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Hospital Administration fonds
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- Women's College Hospital (Toronto, Ont.)
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4.75 m of textual records
35 glass slides
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Women's College Hospital, located in downtown Toronto, was the first hospital in Canada to offer affordable medical care exclusively to women, by women physicians.
Women's College Hospital grew out of the Woman's Medical College. Established in 1883 by Dr. Emily Stowe, Women's Medical College offered medical education to women. In 1894, Woman's Medical College amalgamated with Kingston Women's Medical College and changed its name to the Ontario Medical College for Women. In order for students to gain practical clinical experience, a clinic called the Dispensary was opened on Sackville Street in 1898.
When the University of Toronto began admitting women to its Faculty of Medicine in 1905, the Ontario Medical College for Women closed its doors. However, the Dispensary remained open, offering medical service from women physicians to women who did not otherwise have access to affordable health care. In 1908, the Dispensary moved to the corner of Parliament and Queen and operated as an out-patient clinic.
In 1909, a group of prominent women in Toronto formed the Women's College Hospital Committee. The committee decided that a hospital must be built and they arranged for the amalgamation with the Dispensary. The new hospital opened at 18 Seaton Street in 1911. In 1913, the hospital was officially incorporated and named the Women's College Hospital and Dispensary. The name was changed to Women's College Hospital in 1924.
In 1915, the Women's College Hospital moved to 125 Rusholme Road. The Rusholme hospital had nine wards and a four-room dispensary, and could accommodate twenty-five adult beds and 10 infant cots. In 1935, Women's College Hospital moved again, this time into its current location at 76 Grenville Street.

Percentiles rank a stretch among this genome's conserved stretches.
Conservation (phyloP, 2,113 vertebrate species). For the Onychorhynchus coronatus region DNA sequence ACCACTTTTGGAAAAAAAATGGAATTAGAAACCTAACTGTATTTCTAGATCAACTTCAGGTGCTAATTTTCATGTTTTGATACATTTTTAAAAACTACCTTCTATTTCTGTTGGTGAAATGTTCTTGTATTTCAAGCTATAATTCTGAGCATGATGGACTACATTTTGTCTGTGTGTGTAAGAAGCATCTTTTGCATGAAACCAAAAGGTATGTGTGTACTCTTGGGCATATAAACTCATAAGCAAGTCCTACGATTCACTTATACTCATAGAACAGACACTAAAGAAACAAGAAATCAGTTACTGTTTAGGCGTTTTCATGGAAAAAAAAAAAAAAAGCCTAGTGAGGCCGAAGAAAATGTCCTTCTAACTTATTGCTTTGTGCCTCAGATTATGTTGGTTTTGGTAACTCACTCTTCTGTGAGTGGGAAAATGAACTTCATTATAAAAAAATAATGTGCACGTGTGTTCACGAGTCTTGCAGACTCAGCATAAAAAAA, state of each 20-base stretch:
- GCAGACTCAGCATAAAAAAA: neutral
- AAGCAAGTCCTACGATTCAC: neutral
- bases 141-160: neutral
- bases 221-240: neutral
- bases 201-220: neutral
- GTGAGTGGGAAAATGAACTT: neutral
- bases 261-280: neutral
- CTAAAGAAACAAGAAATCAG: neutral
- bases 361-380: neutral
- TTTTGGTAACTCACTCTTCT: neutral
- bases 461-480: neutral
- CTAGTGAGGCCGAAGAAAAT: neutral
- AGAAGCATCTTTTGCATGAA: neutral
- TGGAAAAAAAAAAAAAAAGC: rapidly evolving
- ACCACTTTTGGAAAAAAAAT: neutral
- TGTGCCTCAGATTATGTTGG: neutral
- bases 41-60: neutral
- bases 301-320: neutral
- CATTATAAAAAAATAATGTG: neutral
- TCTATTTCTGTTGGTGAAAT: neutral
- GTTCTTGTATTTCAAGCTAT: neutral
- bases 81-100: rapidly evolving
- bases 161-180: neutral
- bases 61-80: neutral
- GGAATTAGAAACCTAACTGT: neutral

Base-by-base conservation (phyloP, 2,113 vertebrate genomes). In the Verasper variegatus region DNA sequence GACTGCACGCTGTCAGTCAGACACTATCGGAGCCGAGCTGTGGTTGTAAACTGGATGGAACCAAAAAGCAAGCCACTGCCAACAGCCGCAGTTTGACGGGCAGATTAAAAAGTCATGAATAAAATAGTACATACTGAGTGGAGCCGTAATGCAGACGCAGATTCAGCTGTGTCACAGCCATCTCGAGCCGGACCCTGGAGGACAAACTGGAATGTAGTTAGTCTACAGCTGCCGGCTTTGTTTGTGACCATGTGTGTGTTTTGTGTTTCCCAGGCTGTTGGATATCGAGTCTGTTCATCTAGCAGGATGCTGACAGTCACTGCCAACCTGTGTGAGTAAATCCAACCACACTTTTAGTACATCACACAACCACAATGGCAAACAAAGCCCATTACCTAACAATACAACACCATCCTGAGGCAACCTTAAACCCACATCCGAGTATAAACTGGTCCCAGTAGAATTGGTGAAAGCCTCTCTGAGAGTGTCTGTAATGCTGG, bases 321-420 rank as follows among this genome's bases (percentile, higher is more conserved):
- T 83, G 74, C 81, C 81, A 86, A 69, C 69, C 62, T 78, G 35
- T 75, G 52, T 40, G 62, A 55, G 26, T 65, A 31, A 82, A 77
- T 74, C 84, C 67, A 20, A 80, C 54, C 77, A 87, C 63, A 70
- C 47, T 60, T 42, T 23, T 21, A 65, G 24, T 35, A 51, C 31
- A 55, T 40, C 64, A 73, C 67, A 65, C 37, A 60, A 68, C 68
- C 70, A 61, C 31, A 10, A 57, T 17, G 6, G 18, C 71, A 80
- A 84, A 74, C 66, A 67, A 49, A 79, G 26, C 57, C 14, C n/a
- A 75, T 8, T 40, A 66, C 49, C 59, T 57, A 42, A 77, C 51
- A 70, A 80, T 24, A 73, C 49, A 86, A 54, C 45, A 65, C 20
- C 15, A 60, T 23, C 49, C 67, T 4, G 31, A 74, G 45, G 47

Women's College Hospital is fully affiliated with the University of Toronto: the hospital was granted status as a university teaching hospital in 1961. Full accreditation as a general hospital was also granted in 1961.
Women's College Hospital is well-known for its numerous "firsts" in the field of women's health. These firsts include the Cancer Detection Clinic, which opened in 1948 – at the time, screening healthy women for cancer was unheard of. In 1963, Women's College Hospital also became the first hospital in Ontario to use mammography to screen for breast cancer. Other firsts include: the first Perinatal Intensive Care Unit in Canada, opened in 1971; the Bay Centre for Birth Control, the first hospital-supported walk-in centre, opened in 1973; the Psoriasis Education and Research Centre, the first centre in Canada to place emphasis on self-care treatment, opened in 1976; the first regional Sexual Assault Care Centre in Ontario, opened in 1984; and the Brief Psychotherapy Centre for Women, the first hospital-based therapy program in Canada, opened in 1987.
In June 1998, Women's College Hospital amalgamated with Sunnybrook Health Sciences Centre to form Sunnybrook and Women's College Health Sciences Centre. In 1999, the Women's College Hospital was renamed the Women's College Ambulatory Care Centre through a joint agreement between Women's College and Sunnybrook.
On April 1, 2006, Women's College Hospital and Sunnybrook Health Sciences Centre de-amalgamated and began operating independently under the Public Hospitals Act.
In 2010, Women's College Hospital began construction on a new state-of-the-art building. The new building was completed in 2015.
Throughout its history, Women's College Hospital has maintained a focus on women's health-care needs. In 1995, Women's College Hospital was designated as a national historic site by Parks Canada, as a site of national importance in women's history. Today, Women's College Hospital is the first and only independent ambulatory care hospital in Ontario, and the only hospital in Ontario with a primary focus on women's health.
Scope and content
The fonds consists of records related to the administration of Women's College Hospital from 1913-2013.
The fonds is arranged into 27 series and contains meeting minutes, agendas, correspondence, annual reports, financial statements, budget records, agreements, forms, memoranda, terms of reference, surveys and survey reports, floor plans, brochures, letterhead, manuals, operating and strategic plans, mission statements, legal records, clinical and departmental studies, proposals, statistical reports, organizational charts, application forms, certificates, programs, workbooks, invitations, newsletters, staff directories, amalgamation records, personnel policies, media clippings, and presentations.
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